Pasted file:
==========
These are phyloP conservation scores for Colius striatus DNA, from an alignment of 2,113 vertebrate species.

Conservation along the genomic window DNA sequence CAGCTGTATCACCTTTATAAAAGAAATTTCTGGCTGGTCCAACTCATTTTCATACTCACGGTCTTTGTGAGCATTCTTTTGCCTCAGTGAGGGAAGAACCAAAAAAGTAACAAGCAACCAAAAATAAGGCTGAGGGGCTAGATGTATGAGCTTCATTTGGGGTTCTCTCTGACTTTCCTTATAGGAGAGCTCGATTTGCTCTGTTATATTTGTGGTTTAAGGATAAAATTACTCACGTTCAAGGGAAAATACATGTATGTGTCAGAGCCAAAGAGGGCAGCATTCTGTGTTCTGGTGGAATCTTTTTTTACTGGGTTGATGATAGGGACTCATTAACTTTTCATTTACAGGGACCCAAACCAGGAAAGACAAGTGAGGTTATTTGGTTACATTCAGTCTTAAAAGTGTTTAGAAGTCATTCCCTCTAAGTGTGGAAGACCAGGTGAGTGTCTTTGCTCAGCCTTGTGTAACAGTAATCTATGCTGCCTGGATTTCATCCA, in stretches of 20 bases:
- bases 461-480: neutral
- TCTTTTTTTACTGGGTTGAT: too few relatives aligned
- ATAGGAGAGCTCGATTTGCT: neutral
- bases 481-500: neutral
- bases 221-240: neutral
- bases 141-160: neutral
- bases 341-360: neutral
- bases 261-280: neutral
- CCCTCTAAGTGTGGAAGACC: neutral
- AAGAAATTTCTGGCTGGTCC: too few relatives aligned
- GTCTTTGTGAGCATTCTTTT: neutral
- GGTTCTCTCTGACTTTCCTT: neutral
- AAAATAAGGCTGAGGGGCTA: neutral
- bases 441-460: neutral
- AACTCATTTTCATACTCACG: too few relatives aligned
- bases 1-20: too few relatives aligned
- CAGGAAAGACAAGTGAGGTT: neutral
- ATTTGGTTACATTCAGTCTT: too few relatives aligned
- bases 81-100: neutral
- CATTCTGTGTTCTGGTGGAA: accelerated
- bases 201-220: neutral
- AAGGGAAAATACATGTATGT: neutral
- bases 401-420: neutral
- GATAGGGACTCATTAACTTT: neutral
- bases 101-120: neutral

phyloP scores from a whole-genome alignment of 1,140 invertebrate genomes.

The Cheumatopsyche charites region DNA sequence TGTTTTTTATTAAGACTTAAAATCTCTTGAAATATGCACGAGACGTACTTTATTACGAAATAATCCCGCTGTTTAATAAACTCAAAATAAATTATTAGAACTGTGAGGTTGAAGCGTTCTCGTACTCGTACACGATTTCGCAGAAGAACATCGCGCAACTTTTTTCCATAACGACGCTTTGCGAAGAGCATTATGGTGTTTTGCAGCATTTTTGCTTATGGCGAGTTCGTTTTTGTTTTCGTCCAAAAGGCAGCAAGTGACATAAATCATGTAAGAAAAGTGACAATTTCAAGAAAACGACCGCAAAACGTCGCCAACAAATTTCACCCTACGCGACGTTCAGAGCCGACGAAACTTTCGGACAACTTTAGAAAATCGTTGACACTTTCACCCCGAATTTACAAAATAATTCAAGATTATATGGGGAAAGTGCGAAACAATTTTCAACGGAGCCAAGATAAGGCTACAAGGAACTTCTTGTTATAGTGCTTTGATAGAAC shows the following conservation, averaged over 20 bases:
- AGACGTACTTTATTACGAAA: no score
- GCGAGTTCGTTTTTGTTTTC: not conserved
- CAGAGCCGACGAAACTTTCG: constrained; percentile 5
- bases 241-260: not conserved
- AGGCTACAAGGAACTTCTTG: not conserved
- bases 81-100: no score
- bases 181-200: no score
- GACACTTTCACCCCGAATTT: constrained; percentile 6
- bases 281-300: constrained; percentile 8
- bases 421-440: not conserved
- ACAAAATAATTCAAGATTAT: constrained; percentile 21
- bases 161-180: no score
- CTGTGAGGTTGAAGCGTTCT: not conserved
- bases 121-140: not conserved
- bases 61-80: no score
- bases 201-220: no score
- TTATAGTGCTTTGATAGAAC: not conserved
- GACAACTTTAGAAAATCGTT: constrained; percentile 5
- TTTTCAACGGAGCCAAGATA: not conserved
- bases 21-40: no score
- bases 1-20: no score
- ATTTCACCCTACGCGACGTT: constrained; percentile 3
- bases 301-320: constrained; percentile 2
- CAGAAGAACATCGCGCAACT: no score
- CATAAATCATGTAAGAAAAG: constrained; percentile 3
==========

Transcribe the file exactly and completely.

These are phyloP conservation scores for Colius striatus DNA, from an alignment of 2,113 vertebrate species.

Conservation along the genomic window DNA sequence CAGCTGTATCACCTTTATAAAAGAAATTTCTGGCTGGTCCAACTCATTTTCATACTCACGGTCTTTGTGAGCATTCTTTTGCCTCAGTGAGGGAAGAACCAAAAAAGTAACAAGCAACCAAAAATAAGGCTGAGGGGCTAGATGTATGAGCTTCATTTGGGGTTCTCTCTGACTTTCCTTATAGGAGAGCTCGATTTGCTCTGTTATATTTGTGGTTTAAGGATAAAATTACTCACGTTCAAGGGAAAATACATGTATGTGTCAGAGCCAAAGAGGGCAGCATTCTGTGTTCTGGTGGAATCTTTTTTTACTGGGTTGATGATAGGGACTCATTAACTTTTCATTTACAGGGACCCAAACCAGGAAAGACAAGTGAGGTTATTTGGTTACATTCAGTCTTAAAAGTGTTTAGAAGTCATTCCCTCTAAGTGTGGAAGACCAGGTGAGTGTCTTTGCTCAGCCTTGTGTAACAGTAATCTATGCTGCCTGGATTTCATCCA, in stretches of 20 bases:
- bases 461-480: neutral
- TCTTTTTTTACTGGGTTGAT: too few relatives aligned
- ATAGGAGAGCTCGATTTGCT: neutral
- bases 481-500: neutral
- bases 221-240: neutral
- bases 141-160: neutral
- bases 341-360: neutral
- bases 261-280: neutral
- CCCTCTAAGTGTGGAAGACC: neutral
- AAGAAATTTCTGGCTGGTCC: too few relatives aligned
- GTCTTTGTGAGCATTCTTTT: neutral
- GGTTCTCTCTGACTTTCCTT: neutral
- AAAATAAGGCTGAGGGGCTA: neutral
- bases 441-460: neutral
- AACTCATTTTCATACTCACG: too few relatives aligned
- bases 1-20: too few relatives aligned
- CAGGAAAGACAAGTGAGGTT: neutral
- ATTTGGTTACATTCAGTCTT: too few relatives aligned
- bases 81-100: neutral
- CATTCTGTGTTCTGGTGGAA: accelerated
- bases 201-220: neutral
- AAGGGAAAATACATGTATGT: neutral
- bases 401-420: neutral
- GATAGGGACTCATTAACTTT: neutral
- bases 101-120: neutral

phyloP scores from a whole-genome alignment of 1,140 invertebrate genomes.

The Cheumatopsyche charites region DNA sequence TGTTTTTTATTAAGACTTAAAATCTCTTGAAATATGCACGAGACGTACTTTATTACGAAATAATCCCGCTGTTTAATAAACTCAAAATAAATTATTAGAACTGTGAGGTTGAAGCGTTCTCGTACTCGTACACGATTTCGCAGAAGAACATCGCGCAACTTTTTTCCATAACGACGCTTTGCGAAGAGCATTATGGTGTTTTGCAGCATTTTTGCTTATGGCGAGTTCGTTTTTGTTTTCGTCCAAAAGGCAGCAAGTGACATAAATCATGTAAGAAAAGTGACAATTTCAAGAAAACGACCGCAAAACGTCGCCAACAAATTTCACCCTACGCGACGTTCAGAGCCGACGAAACTTTCGGACAACTTTAGAAAATCGTTGACACTTTCACCCCGAATTTACAAAATAATTCAAGATTATATGGGGAAAGTGCGAAACAATTTTCAACGGAGCCAAGATAAGGCTACAAGGAACTTCTTGTTATAGTGCTTTGATAGAAC shows the following conservation, averaged over 20 bases:
- AGACGTACTTTATTACGAAA: no score
- GCGAGTTCGTTTTTGTTTTC: not conserved
- CAGAGCCGACGAAACTTTCG: constrained; percentile 5
- bases 241-260: not conserved
- AGGCTACAAGGAACTTCTTG: not conserved
- bases 81-100: no score
- bases 181-200: no score
- GACACTTTCACCCCGAATTT: constrained; percentile 6
- bases 281-300: constrained; percentile 8
- bases 421-440: not conserved
- ACAAAATAATTCAAGATTAT: constrained; percentile 21
- bases 161-180: no score
- CTGTGAGGTTGAAGCGTTCT: not conserved
- bases 121-140: not conserved
- bases 61-80: no score
- bases 201-220: no score
- TTATAGTGCTTTGATAGAAC: not conserved
- GACAACTTTAGAAAATCGTT: constrained; percentile 5
- TTTTCAACGGAGCCAAGATA: not conserved
- bases 21-40: no score
- bases 1-20: no score
- ATTTCACCCTACGCGACGTT: constrained; percentile 3
- bases 301-320: constrained; percentile 2
- CAGAAGAACATCGCGCAACT: no score
- CATAAATCATGTAAGAAAAG: constrained; percentile 3